How do you find information on the web? Do you go directly to a site that offers the type of information you’re looking for, or do you do a search?
If you’re like most people, it’s probably the latter, especially when it comes to how-to content.
Search – and by search I mean Google, which dominates the market – is a key traffic driver online, and capitalizing on people’s searches is a good way to increase traffic to your site – traffic that you can hopefully turn into regular visitors. The way to do this? Search engine optimization, or SEO.
Basically, Google sends automated bots around the web to “read” pages and catalogue them for the search engine. (This process is why new content doesn’t appear immediately in Google – the bots haven’t gotten there yet.) They have a formula for ranking pages on different search terms (the words you type in when you’re searching for something) and the higher-ranked pages will show up closer to the top of the results when you search, resulting in more clicks and more traffic.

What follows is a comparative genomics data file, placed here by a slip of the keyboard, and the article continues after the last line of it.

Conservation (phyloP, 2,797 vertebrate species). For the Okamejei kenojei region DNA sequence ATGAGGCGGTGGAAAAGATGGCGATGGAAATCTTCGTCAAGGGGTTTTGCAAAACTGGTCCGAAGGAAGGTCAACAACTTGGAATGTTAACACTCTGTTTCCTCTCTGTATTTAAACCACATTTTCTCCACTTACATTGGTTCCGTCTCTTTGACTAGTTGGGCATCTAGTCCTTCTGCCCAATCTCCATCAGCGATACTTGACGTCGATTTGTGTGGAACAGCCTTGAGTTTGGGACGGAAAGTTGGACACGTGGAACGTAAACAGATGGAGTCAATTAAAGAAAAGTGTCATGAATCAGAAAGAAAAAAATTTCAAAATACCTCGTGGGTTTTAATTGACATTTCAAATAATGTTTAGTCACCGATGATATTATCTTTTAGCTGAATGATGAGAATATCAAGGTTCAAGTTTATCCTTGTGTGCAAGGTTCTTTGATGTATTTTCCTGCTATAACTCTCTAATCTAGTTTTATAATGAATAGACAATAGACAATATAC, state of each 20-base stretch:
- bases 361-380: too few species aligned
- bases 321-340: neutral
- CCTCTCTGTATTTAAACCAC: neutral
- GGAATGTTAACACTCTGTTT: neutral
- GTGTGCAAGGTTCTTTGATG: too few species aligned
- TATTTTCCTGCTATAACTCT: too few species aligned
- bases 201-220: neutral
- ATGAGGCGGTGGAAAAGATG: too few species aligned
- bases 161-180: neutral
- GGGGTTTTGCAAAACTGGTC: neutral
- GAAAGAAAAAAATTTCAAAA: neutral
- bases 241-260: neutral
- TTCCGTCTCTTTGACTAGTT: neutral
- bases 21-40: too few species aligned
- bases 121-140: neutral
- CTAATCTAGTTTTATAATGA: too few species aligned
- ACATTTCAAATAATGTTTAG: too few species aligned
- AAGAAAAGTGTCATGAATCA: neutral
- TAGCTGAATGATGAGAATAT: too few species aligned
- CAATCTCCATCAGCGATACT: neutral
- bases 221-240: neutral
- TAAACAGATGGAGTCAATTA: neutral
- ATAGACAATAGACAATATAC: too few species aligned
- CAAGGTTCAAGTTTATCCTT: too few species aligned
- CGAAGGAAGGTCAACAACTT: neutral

SEO is the process of making your pages more appealing to Google. Some of this is on the code side and in the site architecture, but a lot has to do with the actual words you use on the page. Computers have limited appreciation for subtlety, so you have to make things very clear for them. (Really, what we’re doing here is redesigning the Internet in the image of Google, but that’s a discussion to be had over drinks.)
The truth is, no one outside Google really knows the exact formula of how pages are ranked, but we have a pretty good general idea. Just search (!) for SEO and you’ll find pages of results on how to optimize your content. I’ll also be covering various aspects of SEO over the coming months – if you have any specific questions, please drop me a line and I’ll do my best to answer them.
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